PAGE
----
A Better War: The Unexamined Victories and Final Tragedy of America's Last Years in Vietnam

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Harcourt Brace & Company, 1999 - History - 507 pages
Neglected by scholars and journalists alike, the years of conflict in Vietnam from 1968 to 1975 offer surprises not only about how the war was fought, but about what was achieved. Drawing from thousands of hours of previously unavailable (and still classified) tape-recorded meetings between the highest levels of the American military command in Vietnam, A Better War is an insightful, factual, and superbly documented history of these final years. Through his exclusive access to authoritative materials, award-winning historian Lewis Sorley highlights the dramatic differences in conception, conduct, and-at least for a time-results between the early and later years of the war. Among his most important findings is that while the war was being lost at the peace table and in the U.S. Congress, the soldiers were winning on the ground. Meticulously researched and movingly told, A Better War sheds new light on the Vietnam War.

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User Review  - nbmars - LibraryThing

Lewis Sorley is graduate of West Point with a doctorate in history from Johns Hopkins University and an American intelligence strategist and military historian. In A Better War, he argues that the ... Read full review

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User Review  - poreilly - LibraryThing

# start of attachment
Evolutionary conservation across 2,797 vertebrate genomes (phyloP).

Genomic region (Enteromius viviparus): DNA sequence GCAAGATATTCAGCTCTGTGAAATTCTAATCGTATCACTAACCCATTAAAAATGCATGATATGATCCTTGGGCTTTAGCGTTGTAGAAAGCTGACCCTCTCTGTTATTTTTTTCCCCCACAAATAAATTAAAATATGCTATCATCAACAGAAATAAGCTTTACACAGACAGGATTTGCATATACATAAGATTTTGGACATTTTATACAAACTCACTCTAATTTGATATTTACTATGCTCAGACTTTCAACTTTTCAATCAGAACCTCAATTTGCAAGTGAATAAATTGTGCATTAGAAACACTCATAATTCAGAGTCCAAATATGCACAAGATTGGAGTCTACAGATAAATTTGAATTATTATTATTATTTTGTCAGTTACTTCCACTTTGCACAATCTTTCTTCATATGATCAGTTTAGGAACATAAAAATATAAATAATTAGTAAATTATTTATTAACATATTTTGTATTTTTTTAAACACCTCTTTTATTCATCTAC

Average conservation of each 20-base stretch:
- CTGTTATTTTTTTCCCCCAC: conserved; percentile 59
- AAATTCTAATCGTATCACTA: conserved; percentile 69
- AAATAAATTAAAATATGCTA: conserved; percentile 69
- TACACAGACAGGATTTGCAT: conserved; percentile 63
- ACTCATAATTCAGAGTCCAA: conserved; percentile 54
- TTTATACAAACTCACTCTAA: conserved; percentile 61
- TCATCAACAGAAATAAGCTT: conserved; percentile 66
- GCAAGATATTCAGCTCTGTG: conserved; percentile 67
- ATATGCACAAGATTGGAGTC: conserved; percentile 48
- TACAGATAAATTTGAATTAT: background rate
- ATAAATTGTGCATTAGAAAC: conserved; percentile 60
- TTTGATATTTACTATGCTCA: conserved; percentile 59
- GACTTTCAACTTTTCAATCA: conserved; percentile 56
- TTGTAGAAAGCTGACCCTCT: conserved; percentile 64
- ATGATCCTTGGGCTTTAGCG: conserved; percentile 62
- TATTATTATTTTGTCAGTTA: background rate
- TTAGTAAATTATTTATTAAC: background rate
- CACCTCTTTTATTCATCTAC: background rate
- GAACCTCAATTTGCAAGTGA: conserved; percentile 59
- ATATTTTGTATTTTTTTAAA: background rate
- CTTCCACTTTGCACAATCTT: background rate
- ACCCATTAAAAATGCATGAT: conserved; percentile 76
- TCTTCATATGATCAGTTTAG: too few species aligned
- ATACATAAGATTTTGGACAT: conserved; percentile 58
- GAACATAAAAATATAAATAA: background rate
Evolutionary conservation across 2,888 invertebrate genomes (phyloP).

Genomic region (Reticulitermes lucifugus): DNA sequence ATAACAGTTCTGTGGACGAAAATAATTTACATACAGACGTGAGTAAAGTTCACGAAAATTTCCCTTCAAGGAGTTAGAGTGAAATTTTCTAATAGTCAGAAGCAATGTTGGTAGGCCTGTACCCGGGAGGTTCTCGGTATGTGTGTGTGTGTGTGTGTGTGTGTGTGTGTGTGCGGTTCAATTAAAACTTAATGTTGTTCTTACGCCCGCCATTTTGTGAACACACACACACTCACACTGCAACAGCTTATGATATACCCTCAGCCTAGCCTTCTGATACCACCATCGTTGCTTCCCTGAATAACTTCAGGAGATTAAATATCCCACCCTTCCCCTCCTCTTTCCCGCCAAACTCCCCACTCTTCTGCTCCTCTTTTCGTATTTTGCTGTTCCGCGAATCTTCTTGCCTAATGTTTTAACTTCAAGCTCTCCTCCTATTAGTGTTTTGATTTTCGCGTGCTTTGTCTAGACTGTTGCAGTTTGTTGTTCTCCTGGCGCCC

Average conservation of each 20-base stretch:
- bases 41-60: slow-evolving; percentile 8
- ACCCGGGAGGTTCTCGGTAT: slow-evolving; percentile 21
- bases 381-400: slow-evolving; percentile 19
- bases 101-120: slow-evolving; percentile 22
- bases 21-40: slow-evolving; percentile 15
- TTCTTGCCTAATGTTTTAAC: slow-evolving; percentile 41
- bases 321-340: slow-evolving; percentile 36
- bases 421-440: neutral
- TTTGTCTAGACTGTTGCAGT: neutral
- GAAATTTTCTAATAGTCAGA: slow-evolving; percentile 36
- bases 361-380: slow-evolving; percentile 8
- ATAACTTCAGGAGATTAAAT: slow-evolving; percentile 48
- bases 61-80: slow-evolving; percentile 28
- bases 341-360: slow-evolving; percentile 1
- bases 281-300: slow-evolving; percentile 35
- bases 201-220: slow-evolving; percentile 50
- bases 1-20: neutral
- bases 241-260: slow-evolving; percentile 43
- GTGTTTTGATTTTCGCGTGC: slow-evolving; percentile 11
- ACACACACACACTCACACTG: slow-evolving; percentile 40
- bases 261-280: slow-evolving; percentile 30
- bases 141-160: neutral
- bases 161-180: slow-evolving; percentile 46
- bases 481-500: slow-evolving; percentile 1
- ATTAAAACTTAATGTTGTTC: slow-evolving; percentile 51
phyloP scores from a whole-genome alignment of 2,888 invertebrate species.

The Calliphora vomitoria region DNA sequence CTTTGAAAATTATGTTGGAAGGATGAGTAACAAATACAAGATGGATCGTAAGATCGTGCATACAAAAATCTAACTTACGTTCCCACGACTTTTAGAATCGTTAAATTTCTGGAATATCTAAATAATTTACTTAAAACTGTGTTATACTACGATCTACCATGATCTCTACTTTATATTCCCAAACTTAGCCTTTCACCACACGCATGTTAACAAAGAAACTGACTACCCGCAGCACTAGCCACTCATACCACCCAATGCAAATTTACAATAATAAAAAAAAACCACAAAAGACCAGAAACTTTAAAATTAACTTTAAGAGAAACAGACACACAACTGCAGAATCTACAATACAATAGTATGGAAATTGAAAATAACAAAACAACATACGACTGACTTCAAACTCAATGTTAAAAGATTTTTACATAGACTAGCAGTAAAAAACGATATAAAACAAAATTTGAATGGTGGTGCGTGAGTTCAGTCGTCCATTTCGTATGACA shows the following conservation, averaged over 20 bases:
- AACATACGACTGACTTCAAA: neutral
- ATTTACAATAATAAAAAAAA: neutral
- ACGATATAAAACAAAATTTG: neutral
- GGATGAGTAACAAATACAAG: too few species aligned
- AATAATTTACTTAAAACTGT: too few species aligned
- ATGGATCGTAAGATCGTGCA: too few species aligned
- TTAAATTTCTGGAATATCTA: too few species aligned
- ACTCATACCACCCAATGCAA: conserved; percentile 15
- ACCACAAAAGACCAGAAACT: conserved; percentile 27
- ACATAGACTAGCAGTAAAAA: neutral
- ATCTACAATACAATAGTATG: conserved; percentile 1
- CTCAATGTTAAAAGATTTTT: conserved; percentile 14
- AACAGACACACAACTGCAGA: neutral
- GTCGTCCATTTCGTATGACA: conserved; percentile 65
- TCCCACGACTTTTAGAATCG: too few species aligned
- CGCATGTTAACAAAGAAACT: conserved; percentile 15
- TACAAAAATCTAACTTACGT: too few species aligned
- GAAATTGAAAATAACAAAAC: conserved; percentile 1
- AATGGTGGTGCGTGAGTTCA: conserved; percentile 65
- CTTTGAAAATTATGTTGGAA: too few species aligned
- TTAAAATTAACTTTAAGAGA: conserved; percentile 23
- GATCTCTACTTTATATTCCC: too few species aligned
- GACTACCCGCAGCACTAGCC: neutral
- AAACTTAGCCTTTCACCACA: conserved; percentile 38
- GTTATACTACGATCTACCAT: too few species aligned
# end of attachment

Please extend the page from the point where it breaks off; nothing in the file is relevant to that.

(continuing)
A profound, masterful, and unique history of the Ameican military's efforts in the Vietnam War during the period after the Tet Offensive in 1968, when General Abrams replaced General Westmoreland as ... Read full review

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About the author (1999)

A third-generation graduate of West Point, Lewis Sorley also holds a doctorate from Johns Hopkins University. He has served in the U.S. Army, on staff at the Pentagon, and later as a senior civilian official in the Central Intelligence Agency. He is the author of Thunderbolt: General Creighton Abrams and the Army of His Times, an excerpt of which won the 1991 Harold Peterson Prize as the year's best scholarly article on American military history, and of Honorable Warrior: General Harold K. Johnson and the Ethics of Command. He lives in the Washington, D.C., area.

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